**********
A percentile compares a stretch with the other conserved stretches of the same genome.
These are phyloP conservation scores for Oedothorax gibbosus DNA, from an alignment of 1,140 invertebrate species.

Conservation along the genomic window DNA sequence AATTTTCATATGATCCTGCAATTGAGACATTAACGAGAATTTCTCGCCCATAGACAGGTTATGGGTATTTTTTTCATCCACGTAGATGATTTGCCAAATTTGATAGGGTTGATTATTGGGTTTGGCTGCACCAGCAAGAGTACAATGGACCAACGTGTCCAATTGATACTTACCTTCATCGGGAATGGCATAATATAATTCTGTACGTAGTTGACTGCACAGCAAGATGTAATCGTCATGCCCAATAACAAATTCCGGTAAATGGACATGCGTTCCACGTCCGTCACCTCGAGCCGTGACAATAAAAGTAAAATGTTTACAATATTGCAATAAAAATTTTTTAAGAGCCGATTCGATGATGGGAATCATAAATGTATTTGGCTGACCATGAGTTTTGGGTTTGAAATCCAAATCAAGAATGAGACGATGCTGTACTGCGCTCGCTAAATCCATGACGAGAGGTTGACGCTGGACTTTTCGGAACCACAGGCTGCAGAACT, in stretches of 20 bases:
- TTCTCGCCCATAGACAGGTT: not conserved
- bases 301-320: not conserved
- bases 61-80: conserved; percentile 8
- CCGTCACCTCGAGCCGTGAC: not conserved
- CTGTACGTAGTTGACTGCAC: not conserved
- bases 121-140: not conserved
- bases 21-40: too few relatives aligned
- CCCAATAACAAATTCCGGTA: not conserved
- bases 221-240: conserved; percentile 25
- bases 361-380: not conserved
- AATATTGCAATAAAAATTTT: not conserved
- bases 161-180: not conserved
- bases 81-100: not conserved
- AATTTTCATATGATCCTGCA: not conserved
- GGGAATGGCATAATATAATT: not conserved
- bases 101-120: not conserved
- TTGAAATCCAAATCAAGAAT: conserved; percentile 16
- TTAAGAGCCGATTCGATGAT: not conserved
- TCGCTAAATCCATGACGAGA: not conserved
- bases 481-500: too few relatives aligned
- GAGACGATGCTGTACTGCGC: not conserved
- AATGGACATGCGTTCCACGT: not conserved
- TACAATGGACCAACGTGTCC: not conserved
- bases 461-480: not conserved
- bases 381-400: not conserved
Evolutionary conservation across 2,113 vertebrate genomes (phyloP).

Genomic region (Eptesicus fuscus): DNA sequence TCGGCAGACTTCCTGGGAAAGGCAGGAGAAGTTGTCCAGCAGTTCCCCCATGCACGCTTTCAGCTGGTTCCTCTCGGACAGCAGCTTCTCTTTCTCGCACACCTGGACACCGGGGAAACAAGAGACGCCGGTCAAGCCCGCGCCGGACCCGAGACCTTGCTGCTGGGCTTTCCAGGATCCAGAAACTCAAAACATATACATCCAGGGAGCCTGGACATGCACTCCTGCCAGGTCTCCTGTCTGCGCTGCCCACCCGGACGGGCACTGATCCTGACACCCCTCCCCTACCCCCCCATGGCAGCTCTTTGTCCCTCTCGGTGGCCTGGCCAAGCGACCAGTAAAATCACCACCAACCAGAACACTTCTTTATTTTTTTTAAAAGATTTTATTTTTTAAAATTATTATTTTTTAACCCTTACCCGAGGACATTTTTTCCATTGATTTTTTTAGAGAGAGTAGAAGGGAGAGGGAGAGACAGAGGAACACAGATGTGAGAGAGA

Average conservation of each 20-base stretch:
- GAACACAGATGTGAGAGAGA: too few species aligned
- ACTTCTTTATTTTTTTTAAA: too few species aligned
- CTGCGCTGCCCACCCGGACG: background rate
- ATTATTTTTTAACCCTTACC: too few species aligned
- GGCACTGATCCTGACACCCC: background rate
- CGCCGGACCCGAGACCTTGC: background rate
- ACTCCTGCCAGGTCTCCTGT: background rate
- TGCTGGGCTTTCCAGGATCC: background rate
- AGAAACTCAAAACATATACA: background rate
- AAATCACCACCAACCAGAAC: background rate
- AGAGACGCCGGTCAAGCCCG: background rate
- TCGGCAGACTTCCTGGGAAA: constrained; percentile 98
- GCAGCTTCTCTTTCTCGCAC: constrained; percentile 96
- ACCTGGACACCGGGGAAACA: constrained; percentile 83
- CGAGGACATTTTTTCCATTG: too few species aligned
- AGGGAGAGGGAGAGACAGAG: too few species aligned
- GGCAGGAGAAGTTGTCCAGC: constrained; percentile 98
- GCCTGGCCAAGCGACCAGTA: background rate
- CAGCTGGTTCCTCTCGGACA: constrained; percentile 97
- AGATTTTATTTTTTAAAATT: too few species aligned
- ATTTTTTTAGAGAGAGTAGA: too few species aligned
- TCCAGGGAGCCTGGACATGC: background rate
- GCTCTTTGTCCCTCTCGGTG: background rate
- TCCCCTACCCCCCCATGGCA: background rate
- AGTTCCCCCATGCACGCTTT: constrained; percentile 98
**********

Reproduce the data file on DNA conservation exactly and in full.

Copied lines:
A percentile compares a stretch with the other conserved stretches of the same genome.
These are phyloP conservation scores for Oedothorax gibbosus DNA, from an alignment of 1,140 invertebrate species.

Conservation along the genomic window DNA sequence AATTTTCATATGATCCTGCAATTGAGACATTAACGAGAATTTCTCGCCCATAGACAGGTTATGGGTATTTTTTTCATCCACGTAGATGATTTGCCAAATTTGATAGGGTTGATTATTGGGTTTGGCTGCACCAGCAAGAGTACAATGGACCAACGTGTCCAATTGATACTTACCTTCATCGGGAATGGCATAATATAATTCTGTACGTAGTTGACTGCACAGCAAGATGTAATCGTCATGCCCAATAACAAATTCCGGTAAATGGACATGCGTTCCACGTCCGTCACCTCGAGCCGTGACAATAAAAGTAAAATGTTTACAATATTGCAATAAAAATTTTTTAAGAGCCGATTCGATGATGGGAATCATAAATGTATTTGGCTGACCATGAGTTTTGGGTTTGAAATCCAAATCAAGAATGAGACGATGCTGTACTGCGCTCGCTAAATCCATGACGAGAGGTTGACGCTGGACTTTTCGGAACCACAGGCTGCAGAACT, in stretches of 20 bases:
- TTCTCGCCCATAGACAGGTT: not conserved
- bases 301-320: not conserved
- bases 61-80: conserved; percentile 8
- CCGTCACCTCGAGCCGTGAC: not conserved
- CTGTACGTAGTTGACTGCAC: not conserved
- bases 121-140: not conserved
- bases 21-40: too few relatives aligned
- CCCAATAACAAATTCCGGTA: not conserved
- bases 221-240: conserved; percentile 25
- bases 361-380: not conserved
- AATATTGCAATAAAAATTTT: not conserved
- bases 161-180: not conserved
- bases 81-100: not conserved
- AATTTTCATATGATCCTGCA: not conserved
- GGGAATGGCATAATATAATT: not conserved
- bases 101-120: not conserved
- TTGAAATCCAAATCAAGAAT: conserved; percentile 16
- TTAAGAGCCGATTCGATGAT: not conserved
- TCGCTAAATCCATGACGAGA: not conserved
- bases 481-500: too few relatives aligned
- GAGACGATGCTGTACTGCGC: not conserved
- AATGGACATGCGTTCCACGT: not conserved
- TACAATGGACCAACGTGTCC: not conserved
- bases 461-480: not conserved
- bases 381-400: not conserved
Evolutionary conservation across 2,113 vertebrate genomes (phyloP).

Genomic region (Eptesicus fuscus): DNA sequence TCGGCAGACTTCCTGGGAAAGGCAGGAGAAGTTGTCCAGCAGTTCCCCCATGCACGCTTTCAGCTGGTTCCTCTCGGACAGCAGCTTCTCTTTCTCGCACACCTGGACACCGGGGAAACAAGAGACGCCGGTCAAGCCCGCGCCGGACCCGAGACCTTGCTGCTGGGCTTTCCAGGATCCAGAAACTCAAAACATATACATCCAGGGAGCCTGGACATGCACTCCTGCCAGGTCTCCTGTCTGCGCTGCCCACCCGGACGGGCACTGATCCTGACACCCCTCCCCTACCCCCCCATGGCAGCTCTTTGTCCCTCTCGGTGGCCTGGCCAAGCGACCAGTAAAATCACCACCAACCAGAACACTTCTTTATTTTTTTTAAAAGATTTTATTTTTTAAAATTATTATTTTTTAACCCTTACCCGAGGACATTTTTTCCATTGATTTTTTTAGAGAGAGTAGAAGGGAGAGGGAGAGACAGAGGAACACAGATGTGAGAGAGA

Average conservation of each 20-base stretch:
- GAACACAGATGTGAGAGAGA: too few species aligned
- ACTTCTTTATTTTTTTTAAA: too few species aligned
- CTGCGCTGCCCACCCGGACG: background rate
- ATTATTTTTTAACCCTTACC: too few species aligned
- GGCACTGATCCTGACACCCC: background rate
- CGCCGGACCCGAGACCTTGC: background rate
- ACTCCTGCCAGGTCTCCTGT: background rate
- TGCTGGGCTTTCCAGGATCC: background rate
- AGAAACTCAAAACATATACA: background rate
- AAATCACCACCAACCAGAAC: background rate
- AGAGACGCCGGTCAAGCCCG: background rate
- TCGGCAGACTTCCTGGGAAA: constrained; percentile 98
- GCAGCTTCTCTTTCTCGCAC: constrained; percentile 96
- ACCTGGACACCGGGGAAACA: constrained; percentile 83
- CGAGGACATTTTTTCCATTG: too few species aligned
- AGGGAGAGGGAGAGACAGAG: too few species aligned
- GGCAGGAGAAGTTGTCCAGC: constrained; percentile 98
- GCCTGGCCAAGCGACCAGTA: background rate
- CAGCTGGTTCCTCTCGGACA: constrained; percentile 97
- AGATTTTATTTTTTAAAATT: too few species aligned
- ATTTTTTTAGAGAGAGTAGA: too few species aligned
- TCCAGGGAGCCTGGACATGC: background rate
- GCTCTTTGTCCCTCTCGGTG: background rate
- TCCCCTACCCCCCCATGGCA: background rate
- AGTTCCCCCATGCACGCTTT: constrained; percentile 98